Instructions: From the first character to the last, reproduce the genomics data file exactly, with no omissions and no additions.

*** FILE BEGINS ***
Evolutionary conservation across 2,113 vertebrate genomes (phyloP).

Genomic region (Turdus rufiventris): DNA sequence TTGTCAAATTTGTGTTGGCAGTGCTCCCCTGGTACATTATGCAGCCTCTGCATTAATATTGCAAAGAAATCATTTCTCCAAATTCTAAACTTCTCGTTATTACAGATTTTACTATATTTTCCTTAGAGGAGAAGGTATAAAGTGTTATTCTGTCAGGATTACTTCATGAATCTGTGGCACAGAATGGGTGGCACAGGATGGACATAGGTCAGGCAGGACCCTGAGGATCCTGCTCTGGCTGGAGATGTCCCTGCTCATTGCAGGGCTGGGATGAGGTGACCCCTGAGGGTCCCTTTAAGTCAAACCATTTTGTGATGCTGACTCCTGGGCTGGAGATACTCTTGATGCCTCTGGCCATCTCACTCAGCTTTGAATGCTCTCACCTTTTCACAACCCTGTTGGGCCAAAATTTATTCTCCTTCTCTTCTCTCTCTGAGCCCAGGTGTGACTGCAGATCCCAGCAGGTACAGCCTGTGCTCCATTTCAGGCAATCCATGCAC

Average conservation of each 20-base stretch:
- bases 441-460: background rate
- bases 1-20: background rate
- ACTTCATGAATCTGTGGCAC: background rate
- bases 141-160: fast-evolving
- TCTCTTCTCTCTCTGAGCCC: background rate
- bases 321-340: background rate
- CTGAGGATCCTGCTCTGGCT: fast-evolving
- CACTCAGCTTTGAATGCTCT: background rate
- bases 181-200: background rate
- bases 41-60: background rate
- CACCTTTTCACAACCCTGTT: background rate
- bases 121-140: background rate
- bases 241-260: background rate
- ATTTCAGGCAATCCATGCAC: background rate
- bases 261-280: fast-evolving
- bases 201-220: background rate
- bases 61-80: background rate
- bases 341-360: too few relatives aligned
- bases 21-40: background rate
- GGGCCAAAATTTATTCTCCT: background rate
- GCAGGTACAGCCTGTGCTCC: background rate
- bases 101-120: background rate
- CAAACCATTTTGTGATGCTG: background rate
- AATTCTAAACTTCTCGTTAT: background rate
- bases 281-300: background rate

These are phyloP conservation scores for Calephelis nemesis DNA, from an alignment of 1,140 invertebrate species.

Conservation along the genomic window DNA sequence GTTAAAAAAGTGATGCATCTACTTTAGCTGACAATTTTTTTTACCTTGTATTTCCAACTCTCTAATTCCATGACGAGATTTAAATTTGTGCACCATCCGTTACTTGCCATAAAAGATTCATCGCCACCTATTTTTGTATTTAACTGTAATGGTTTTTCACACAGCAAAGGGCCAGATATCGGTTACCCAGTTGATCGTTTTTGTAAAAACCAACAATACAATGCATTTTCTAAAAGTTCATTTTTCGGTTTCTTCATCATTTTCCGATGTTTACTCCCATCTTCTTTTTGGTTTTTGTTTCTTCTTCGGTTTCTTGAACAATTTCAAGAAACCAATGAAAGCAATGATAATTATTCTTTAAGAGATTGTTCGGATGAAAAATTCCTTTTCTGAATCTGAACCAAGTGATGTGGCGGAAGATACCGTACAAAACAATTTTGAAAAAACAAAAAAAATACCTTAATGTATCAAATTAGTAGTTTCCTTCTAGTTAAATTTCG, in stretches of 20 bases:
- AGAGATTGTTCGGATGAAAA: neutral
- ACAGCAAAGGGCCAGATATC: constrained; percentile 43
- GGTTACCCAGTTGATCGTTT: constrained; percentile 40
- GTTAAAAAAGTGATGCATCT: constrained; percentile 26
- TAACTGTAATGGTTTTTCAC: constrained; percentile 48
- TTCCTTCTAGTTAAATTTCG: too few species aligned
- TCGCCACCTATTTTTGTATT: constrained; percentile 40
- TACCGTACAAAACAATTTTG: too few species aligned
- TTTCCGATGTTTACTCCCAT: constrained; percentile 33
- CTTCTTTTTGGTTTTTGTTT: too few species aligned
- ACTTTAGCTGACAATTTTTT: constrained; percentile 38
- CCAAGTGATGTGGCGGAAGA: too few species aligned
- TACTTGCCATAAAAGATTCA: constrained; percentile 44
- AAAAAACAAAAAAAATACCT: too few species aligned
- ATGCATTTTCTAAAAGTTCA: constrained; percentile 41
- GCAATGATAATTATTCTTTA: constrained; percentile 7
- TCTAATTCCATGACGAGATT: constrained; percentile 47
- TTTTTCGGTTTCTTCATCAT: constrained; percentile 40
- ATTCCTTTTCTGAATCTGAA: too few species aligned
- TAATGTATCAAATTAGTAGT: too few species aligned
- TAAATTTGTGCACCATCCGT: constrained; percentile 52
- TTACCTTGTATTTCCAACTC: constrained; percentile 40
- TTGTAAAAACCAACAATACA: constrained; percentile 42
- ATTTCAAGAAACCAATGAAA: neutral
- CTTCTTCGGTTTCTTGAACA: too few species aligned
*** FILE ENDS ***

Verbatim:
Evolutionary conservation across 2,113 vertebrate genomes (phyloP).

Genomic region (Turdus rufiventris): DNA sequence TTGTCAAATTTGTGTTGGCAGTGCTCCCCTGGTACATTATGCAGCCTCTGCATTAATATTGCAAAGAAATCATTTCTCCAAATTCTAAACTTCTCGTTATTACAGATTTTACTATATTTTCCTTAGAGGAGAAGGTATAAAGTGTTATTCTGTCAGGATTACTTCATGAATCTGTGGCACAGAATGGGTGGCACAGGATGGACATAGGTCAGGCAGGACCCTGAGGATCCTGCTCTGGCTGGAGATGTCCCTGCTCATTGCAGGGCTGGGATGAGGTGACCCCTGAGGGTCCCTTTAAGTCAAACCATTTTGTGATGCTGACTCCTGGGCTGGAGATACTCTTGATGCCTCTGGCCATCTCACTCAGCTTTGAATGCTCTCACCTTTTCACAACCCTGTTGGGCCAAAATTTATTCTCCTTCTCTTCTCTCTCTGAGCCCAGGTGTGACTGCAGATCCCAGCAGGTACAGCCTGTGCTCCATTTCAGGCAATCCATGCAC

Average conservation of each 20-base stretch:
- bases 441-460: background rate
- bases 1-20: background rate
- ACTTCATGAATCTGTGGCAC: background rate
- bases 141-160: fast-evolving
- TCTCTTCTCTCTCTGAGCCC: background rate
- bases 321-340: background rate
- CTGAGGATCCTGCTCTGGCT: fast-evolving
- CACTCAGCTTTGAATGCTCT: background rate
- bases 181-200: background rate
- bases 41-60: background rate
- CACCTTTTCACAACCCTGTT: background rate
- bases 121-140: background rate
- bases 241-260: background rate
- ATTTCAGGCAATCCATGCAC: background rate
- bases 261-280: fast-evolving
- bases 201-220: background rate
- bases 61-80: background rate
- bases 341-360: too few relatives aligned
- bases 21-40: background rate
- GGGCCAAAATTTATTCTCCT: background rate
- GCAGGTACAGCCTGTGCTCC: background rate
- bases 101-120: background rate
- CAAACCATTTTGTGATGCTG: background rate
- AATTCTAAACTTCTCGTTAT: background rate
- bases 281-300: background rate

These are phyloP conservation scores for Calephelis nemesis DNA, from an alignment of 1,140 invertebrate species.

Conservation along the genomic window DNA sequence GTTAAAAAAGTGATGCATCTACTTTAGCTGACAATTTTTTTTACCTTGTATTTCCAACTCTCTAATTCCATGACGAGATTTAAATTTGTGCACCATCCGTTACTTGCCATAAAAGATTCATCGCCACCTATTTTTGTATTTAACTGTAATGGTTTTTCACACAGCAAAGGGCCAGATATCGGTTACCCAGTTGATCGTTTTTGTAAAAACCAACAATACAATGCATTTTCTAAAAGTTCATTTTTCGGTTTCTTCATCATTTTCCGATGTTTACTCCCATCTTCTTTTTGGTTTTTGTTTCTTCTTCGGTTTCTTGAACAATTTCAAGAAACCAATGAAAGCAATGATAATTATTCTTTAAGAGATTGTTCGGATGAAAAATTCCTTTTCTGAATCTGAACCAAGTGATGTGGCGGAAGATACCGTACAAAACAATTTTGAAAAAACAAAAAAAATACCTTAATGTATCAAATTAGTAGTTTCCTTCTAGTTAAATTTCG, in stretches of 20 bases:
- AGAGATTGTTCGGATGAAAA: neutral
- ACAGCAAAGGGCCAGATATC: constrained; percentile 43
- GGTTACCCAGTTGATCGTTT: constrained; percentile 40
- GTTAAAAAAGTGATGCATCT: constrained; percentile 26
- TAACTGTAATGGTTTTTCAC: constrained; percentile 48
- TTCCTTCTAGTTAAATTTCG: too few species aligned
- TCGCCACCTATTTTTGTATT: constrained; percentile 40
- TACCGTACAAAACAATTTTG: too few species aligned
- TTTCCGATGTTTACTCCCAT: constrained; percentile 33
- CTTCTTTTTGGTTTTTGTTT: too few species aligned
- ACTTTAGCTGACAATTTTTT: constrained; percentile 38
- CCAAGTGATGTGGCGGAAGA: too few species aligned
- TACTTGCCATAAAAGATTCA: constrained; percentile 44
- AAAAAACAAAAAAAATACCT: too few species aligned
- ATGCATTTTCTAAAAGTTCA: constrained; percentile 41
- GCAATGATAATTATTCTTTA: constrained; percentile 7
- TCTAATTCCATGACGAGATT: constrained; percentile 47
- TTTTTCGGTTTCTTCATCAT: constrained; percentile 40
- ATTCCTTTTCTGAATCTGAA: too few species aligned
- TAATGTATCAAATTAGTAGT: too few species aligned
- TAAATTTGTGCACCATCCGT: constrained; percentile 52
- TTACCTTGTATTTCCAACTC: constrained; percentile 40
- TTGTAAAAACCAACAATACA: constrained; percentile 42
- ATTTCAAGAAACCAATGAAA: neutral
- CTTCTTCGGTTTCTTGAACA: too few species aligned